"I am grateful that the New York summit provided an opportunity to 'clear the air' in face-to-face encounters among bishops who stand on opposite sides of the issues that so deeply divide us. It was helpful to say what was on my heart and mind and to hear directly from the other side as to how they see things," he wrote. "It was not always a pleasant exchange of views. At times the conversations were blunt and even confrontational. Nonetheless, what needed to be said was said and heard, in a spirit of honesty and love. That being said, it is my sense that the time for endless conversations is coming to a close and that the time for action is upon us. I am not interested in having more meetings to plan to have more meetings."
Iker acknowledged that the Presiding Bishop of the Episcopal Church does not have canonical oversight over the Church's dioceses.
"While I can see their point, nonetheless the official job description for the PB is 'Chief Pastor and Primate,' and it is this role that we seek to have exercised on our behalf by an orthodox Primate of the Communion, and not just someone other than the Presiding Bishop-elect of ECUSA," Iker wrote.
Lee wrote to his diocese September 13 [http://www.thediocese.net/press/pressroom.shtml] saying: "While it is true we did not reach a conclusion, the level of candor and charity shared in our meeting was remarkable. I am hopeful that as we continue to meet, the Church will reclaim its historic generous orthodoxy and its respect for diversity and offer the Anglican Communion an example of faithfulness in unity and mission."
Lee added that "each of us in that meeting and many church observers are finding this process frustrating, especially as we operate in a culture which desires quick, decisive action."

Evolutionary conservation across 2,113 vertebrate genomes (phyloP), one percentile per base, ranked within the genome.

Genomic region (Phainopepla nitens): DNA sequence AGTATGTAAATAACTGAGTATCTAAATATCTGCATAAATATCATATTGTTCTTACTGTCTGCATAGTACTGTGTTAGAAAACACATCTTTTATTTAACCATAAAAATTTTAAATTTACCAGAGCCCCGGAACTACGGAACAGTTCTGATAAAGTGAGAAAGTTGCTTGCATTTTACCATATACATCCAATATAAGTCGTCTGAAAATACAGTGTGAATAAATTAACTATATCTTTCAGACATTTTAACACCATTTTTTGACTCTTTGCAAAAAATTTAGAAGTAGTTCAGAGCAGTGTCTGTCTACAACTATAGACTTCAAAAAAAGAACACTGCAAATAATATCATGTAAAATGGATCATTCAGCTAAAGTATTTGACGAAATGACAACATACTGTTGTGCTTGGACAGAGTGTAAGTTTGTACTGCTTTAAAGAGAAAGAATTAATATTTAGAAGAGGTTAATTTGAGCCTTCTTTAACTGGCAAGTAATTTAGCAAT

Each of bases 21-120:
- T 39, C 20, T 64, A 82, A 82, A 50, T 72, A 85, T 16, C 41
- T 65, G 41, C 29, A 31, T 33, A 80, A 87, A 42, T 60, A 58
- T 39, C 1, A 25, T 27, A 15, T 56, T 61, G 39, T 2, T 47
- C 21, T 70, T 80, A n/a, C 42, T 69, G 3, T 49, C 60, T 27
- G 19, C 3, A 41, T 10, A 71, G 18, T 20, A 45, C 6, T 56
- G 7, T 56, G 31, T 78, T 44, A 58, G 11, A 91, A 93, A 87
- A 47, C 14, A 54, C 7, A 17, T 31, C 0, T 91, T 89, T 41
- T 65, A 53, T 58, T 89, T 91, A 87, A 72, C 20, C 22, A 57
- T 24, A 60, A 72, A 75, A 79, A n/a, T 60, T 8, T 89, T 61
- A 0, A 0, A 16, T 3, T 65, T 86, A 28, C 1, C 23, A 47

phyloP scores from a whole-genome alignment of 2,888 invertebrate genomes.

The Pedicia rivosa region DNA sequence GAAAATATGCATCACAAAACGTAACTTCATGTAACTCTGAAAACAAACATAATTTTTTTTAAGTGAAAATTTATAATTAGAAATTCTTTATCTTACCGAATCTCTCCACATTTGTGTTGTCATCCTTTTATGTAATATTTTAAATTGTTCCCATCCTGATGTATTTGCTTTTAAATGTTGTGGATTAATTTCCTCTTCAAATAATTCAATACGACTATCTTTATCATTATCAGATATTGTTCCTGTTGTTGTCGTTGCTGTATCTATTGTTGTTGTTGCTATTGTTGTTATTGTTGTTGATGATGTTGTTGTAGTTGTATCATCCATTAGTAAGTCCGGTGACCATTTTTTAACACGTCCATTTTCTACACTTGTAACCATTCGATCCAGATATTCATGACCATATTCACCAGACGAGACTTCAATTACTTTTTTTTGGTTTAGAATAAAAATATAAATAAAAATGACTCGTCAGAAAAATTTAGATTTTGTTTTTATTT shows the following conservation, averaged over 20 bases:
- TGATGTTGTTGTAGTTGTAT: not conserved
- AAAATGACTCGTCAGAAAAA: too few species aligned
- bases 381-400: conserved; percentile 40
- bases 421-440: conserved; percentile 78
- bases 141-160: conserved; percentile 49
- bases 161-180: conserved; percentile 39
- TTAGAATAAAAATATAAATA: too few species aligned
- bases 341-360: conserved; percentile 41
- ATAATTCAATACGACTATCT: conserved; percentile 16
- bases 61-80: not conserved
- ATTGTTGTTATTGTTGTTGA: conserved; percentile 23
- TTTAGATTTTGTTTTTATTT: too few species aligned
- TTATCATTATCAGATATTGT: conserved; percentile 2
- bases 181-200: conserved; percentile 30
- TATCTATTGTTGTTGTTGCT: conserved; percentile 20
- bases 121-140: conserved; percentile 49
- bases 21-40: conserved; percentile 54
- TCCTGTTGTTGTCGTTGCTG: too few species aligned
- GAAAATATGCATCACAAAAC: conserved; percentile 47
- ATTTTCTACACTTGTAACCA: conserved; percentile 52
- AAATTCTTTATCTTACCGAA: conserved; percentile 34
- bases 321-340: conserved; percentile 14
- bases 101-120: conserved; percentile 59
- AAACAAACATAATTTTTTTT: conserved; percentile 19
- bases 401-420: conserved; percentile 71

"I am reminded of the lesson from the Epistle of James this past Sunday and the call to us to be quick to listen and slow to action," he wrote.
Lee wrote that he looked forward to the group's next meeting. Jefferts Schori said September 13 that she hoped for another session later this year, possibly with a slightly expanded group of participants.
In an email to diocesan clergy posted at on the Anglicans United website Stanton said: "Those who wanted (or feared) any kind of resolution at so brief a meeting were, I think, bound to be disappointed. However, speaking for myself, I believe it was important. I would characterize the meeting as frank and realistic, but also gracious and productive. All the bishops were engaged and open. 'Speaking the truth in love' comes to mind. I expect there will be follow-ups to this gathering."
Sisk issued a statement to ENS via email on September 14, describing the sessions as "forthright conversations in which the depths of the divisions which challenge us became abundantly clear."
"Sadly, we were not able to reach an accommodation adequate to the expressed needs of some of the appealing dioceses, while, at the same time remaining consistent with the Constitution and Canons of the Episcopal Church," he said. "Despite this failure, it would be my hope that future conversations might be able to build on the foundation of the candor of these three days of talks."